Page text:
12 Ways to Protect Seniors from Slip and Fall Injuries
Slip and fall injuries can be devastating for senior citizens. A young person can be seriously injured from a fall. For older people, the risk is even higher. During the winter season, there is often the added concern of weather conditions creating hazardous situations.
According to the U.S. Centers for Disease Control and Prevention (CDC), approximately one in four Americans over age 65 fall each year. An older adult visits an emergency room for a fall injury every 11 seconds. One loses their life from a fall every 19 minutes.
Emergency rooms treat over 2.8 million injuries that resulted from a fall annually. It is the most common cause of nonfatal trauma among older adults. Falls lead to over 800,000 hospitalizations and 27,000 deaths each year.
While it isn’t just a problem for the elderly, it is a concern for older adults because one fall can lead to serious medical problems. When a senior citizen falls, their hospital stays are twice as long on average compared to people of the same age that are admitted for any other reason.
Another concerning statistic is the number of people who experience multiple falls. Approximately two-thirds of people who fall will fall again within the following six months. Over half of all fall-related fatalities are people age 75 and older. And one-fourth of seniors who suffer a fractured hip from a fall will die within six months of their injury.
The dangers of a fall are scary and only get scarier as we grow older. We cannot live in fear our entire lives, but we can take steps to protect ourselves and our loved ones.
How to Prevent Fall Injuries
Prevention is key when it comes to fall injuries. Older people may begin to experience changes in their balance, stamina, and mobility. These should be considered when coming up with ways to prevent fall injuries. For some, a few minor changes may be needed. For others, the measures may need to be more significant. What can you do to prevent yourself or a loved one from falling?
- Exercise and Stay Active – Keeping your body strong and limber is essential to good health. Regular exercise and physical activity can go a long way in preventing a fall. Try mild weight-bearing exercises to help strengthen muscles and slow bone loss. Your doctor can provide advice when building a safe exercise routine.
- Have Regular Hearing and Eye Tests – Our eyes and ears help us navigate the world. Even a minor change can lead to a fall. Have regular hearing and eye tests done. Also, be careful if you receive a new prescription for contacts or eyeglasses. Make sure they fit comfortably and won’t cause any visual problems that could result in a fall.
- Know the Side Effects of Your Medications – Some medications could cause an issue with balance or make the patient feel dizzy. Make sure you know all possible side effects and watch for signs that they are happening.
- Make Sure You Get Enough Sleep – Sleep is necessary for good health and wellbeing. If you are tired, you are more likely to trip. Make sure you get enough rest each night. Talk to your doctor if you experience sleep problems like insomnia.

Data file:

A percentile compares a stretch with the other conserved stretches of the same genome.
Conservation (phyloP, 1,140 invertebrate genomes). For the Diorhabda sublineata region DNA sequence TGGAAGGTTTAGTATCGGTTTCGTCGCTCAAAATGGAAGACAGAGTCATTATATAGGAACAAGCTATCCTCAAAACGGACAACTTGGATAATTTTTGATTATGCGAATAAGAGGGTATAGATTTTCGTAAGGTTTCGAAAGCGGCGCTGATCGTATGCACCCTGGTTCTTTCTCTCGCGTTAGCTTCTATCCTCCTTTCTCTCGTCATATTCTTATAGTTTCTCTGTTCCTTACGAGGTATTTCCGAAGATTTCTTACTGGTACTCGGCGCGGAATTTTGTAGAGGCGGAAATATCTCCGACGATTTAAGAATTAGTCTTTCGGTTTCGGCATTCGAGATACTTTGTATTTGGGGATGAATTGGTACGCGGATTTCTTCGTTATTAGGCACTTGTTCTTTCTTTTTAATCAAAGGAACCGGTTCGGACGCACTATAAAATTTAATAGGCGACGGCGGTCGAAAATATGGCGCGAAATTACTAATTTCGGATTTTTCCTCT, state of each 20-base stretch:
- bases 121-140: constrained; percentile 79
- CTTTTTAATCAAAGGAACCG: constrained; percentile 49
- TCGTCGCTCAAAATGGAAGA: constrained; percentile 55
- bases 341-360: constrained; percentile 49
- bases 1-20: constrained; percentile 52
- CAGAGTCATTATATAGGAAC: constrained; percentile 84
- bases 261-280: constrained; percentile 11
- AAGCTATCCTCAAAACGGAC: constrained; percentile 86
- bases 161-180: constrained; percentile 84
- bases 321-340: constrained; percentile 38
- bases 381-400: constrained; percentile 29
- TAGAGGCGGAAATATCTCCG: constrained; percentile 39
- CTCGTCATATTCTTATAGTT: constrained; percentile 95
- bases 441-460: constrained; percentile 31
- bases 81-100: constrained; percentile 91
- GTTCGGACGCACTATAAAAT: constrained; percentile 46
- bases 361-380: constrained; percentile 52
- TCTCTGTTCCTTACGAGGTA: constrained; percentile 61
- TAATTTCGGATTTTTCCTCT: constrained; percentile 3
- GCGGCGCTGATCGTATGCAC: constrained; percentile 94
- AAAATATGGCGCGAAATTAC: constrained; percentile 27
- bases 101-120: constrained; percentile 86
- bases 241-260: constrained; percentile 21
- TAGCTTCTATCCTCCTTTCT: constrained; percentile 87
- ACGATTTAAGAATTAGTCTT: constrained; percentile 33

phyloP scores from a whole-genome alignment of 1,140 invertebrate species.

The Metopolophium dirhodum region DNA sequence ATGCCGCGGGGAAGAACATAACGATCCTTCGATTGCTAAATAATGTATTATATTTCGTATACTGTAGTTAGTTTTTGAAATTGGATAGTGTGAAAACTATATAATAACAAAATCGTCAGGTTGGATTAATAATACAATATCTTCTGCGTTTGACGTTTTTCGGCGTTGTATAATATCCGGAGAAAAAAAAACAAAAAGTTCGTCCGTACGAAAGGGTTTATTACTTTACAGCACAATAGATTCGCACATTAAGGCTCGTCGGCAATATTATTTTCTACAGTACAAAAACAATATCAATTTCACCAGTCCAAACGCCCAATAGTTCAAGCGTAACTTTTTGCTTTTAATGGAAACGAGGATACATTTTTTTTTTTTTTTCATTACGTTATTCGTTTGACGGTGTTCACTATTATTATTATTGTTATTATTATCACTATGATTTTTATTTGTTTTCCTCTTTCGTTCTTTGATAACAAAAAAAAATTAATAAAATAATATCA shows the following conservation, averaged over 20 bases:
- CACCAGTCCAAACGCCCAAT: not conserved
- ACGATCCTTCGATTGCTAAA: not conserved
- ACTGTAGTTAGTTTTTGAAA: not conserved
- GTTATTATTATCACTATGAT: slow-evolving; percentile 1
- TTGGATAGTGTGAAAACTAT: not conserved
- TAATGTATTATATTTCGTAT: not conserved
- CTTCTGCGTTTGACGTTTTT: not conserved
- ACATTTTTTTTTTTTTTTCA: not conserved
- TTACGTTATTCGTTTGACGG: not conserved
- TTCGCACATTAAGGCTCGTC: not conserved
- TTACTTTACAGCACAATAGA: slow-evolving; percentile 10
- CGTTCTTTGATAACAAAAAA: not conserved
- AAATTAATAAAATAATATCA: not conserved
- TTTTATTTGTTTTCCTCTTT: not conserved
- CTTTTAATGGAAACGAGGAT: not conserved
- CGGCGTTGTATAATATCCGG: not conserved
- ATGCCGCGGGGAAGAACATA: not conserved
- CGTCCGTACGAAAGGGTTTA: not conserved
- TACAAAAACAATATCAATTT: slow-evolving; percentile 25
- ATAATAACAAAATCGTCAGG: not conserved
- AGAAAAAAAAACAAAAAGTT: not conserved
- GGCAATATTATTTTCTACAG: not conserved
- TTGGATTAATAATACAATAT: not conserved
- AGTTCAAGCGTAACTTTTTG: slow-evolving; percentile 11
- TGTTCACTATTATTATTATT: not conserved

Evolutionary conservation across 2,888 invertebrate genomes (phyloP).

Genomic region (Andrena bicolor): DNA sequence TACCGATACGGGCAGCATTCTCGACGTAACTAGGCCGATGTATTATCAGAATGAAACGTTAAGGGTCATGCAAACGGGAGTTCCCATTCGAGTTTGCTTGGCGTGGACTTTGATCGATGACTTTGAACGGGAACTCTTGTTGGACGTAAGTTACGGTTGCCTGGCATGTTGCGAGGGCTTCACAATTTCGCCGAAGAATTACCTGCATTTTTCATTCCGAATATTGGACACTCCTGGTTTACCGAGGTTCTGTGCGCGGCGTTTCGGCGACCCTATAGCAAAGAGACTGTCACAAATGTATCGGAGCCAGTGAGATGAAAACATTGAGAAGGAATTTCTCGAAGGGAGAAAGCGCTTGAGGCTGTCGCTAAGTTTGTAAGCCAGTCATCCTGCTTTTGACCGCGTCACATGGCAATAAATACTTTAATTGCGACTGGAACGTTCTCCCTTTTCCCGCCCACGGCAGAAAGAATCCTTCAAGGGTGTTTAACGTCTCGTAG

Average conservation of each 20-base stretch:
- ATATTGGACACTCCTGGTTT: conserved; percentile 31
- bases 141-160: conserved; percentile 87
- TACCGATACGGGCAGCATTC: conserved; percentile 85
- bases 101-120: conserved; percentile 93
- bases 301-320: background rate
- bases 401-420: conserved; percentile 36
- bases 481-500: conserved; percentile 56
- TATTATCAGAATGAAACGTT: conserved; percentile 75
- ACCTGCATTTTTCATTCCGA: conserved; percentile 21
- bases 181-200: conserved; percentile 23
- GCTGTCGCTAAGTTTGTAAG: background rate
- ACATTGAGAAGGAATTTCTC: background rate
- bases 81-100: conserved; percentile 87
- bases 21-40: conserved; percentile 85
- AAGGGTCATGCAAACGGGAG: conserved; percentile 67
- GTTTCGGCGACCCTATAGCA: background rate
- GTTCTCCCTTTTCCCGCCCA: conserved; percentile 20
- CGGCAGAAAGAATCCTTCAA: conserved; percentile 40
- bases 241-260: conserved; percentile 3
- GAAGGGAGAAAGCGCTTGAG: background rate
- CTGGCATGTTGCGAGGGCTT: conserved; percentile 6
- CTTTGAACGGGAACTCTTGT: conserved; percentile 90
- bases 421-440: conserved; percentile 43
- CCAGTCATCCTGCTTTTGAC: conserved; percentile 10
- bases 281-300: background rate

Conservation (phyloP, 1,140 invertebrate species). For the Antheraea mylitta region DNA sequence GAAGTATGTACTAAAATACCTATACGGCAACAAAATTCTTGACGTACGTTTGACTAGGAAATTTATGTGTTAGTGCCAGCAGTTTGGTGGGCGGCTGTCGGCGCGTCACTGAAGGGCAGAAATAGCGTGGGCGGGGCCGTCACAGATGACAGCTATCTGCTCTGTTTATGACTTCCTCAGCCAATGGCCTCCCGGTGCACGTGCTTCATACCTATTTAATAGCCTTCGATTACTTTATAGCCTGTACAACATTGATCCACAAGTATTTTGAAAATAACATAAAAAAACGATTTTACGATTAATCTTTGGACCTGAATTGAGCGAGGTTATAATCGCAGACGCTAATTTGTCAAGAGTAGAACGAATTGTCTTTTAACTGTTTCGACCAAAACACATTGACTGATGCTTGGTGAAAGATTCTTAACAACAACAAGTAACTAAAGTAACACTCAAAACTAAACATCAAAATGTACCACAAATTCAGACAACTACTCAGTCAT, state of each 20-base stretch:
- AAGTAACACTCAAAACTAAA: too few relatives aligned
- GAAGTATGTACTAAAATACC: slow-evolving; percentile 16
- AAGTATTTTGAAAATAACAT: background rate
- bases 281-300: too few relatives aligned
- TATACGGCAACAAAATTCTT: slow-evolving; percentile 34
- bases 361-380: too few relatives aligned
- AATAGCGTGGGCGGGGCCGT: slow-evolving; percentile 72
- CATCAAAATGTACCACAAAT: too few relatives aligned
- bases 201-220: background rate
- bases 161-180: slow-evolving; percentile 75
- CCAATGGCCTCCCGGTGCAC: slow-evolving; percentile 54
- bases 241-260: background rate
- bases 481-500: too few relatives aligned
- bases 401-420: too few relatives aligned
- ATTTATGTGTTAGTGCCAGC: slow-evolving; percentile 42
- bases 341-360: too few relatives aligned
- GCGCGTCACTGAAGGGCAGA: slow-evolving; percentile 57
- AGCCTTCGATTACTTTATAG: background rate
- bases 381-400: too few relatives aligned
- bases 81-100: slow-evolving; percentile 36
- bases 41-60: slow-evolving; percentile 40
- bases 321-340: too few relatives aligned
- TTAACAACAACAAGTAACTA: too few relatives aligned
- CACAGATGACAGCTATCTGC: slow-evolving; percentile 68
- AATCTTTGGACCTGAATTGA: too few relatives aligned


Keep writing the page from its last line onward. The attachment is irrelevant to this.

- Limit Alcohol Intake – Some seniors enjoy a glass of wine or beer, which isn’t necessarily a bad thing. However, excessive alcohol consumption will increase your risk of falling. Enjoy alcohol in safe quantities.
- Don’t Stand Up Too Fast – Standing up too fast can cause blood pressure to drop, making you feel off-balance or wobbly. Maintain healthy blood pressure and stand up slowly.
- Use Assistive Devices – Some seniors may need help to walk. This can mean the use of an assistive device like a walker or cane. Always use your prescribed device when moving. If you think you may need a device, speak to an occupational or physical therapist. They can evaluate ability and determine if this is the best option for you or your loved one.
- Check for Adequate Lighting – Make sure your living space has adequate lighting to navigate. When adding floor or table lamps, make sure all cords are placed behind furniture where they won’t become a tripping hazard.
- Make Sure Railings Are Secure – Install railings on all stairs. If railings are already in place, check to make sure that they are still secure. Older railings could come loose and cause injury during a fall.
- Install Grab Bars in Bathrooms – Grab bars can be very helpful in the bathroom. These should be installed near the toilet and in the bathtub – two places that your loved one is more likely to need them.
- Remove Rugs and Tripping Hazards – Rugs, ottomans, and other low-sitting objects can be tripping hazards for seniors. These should be removed from the home. Make sure all paths and hallways are clear of objects and debris.
- Wear Non-Skid Shoes with Low Heels – The right footwear can help us stay upright. The best type of shoes will have non-skid rubber soles with low heels that are comfortable and in the correct size. If you aren’t sure what to buy, talk to a physical or occupational therapist for shoe recommendations.
Taking these steps now could save your life or the life of a loved one later. Check back for more tips and information on staying healthy and active during your golden years.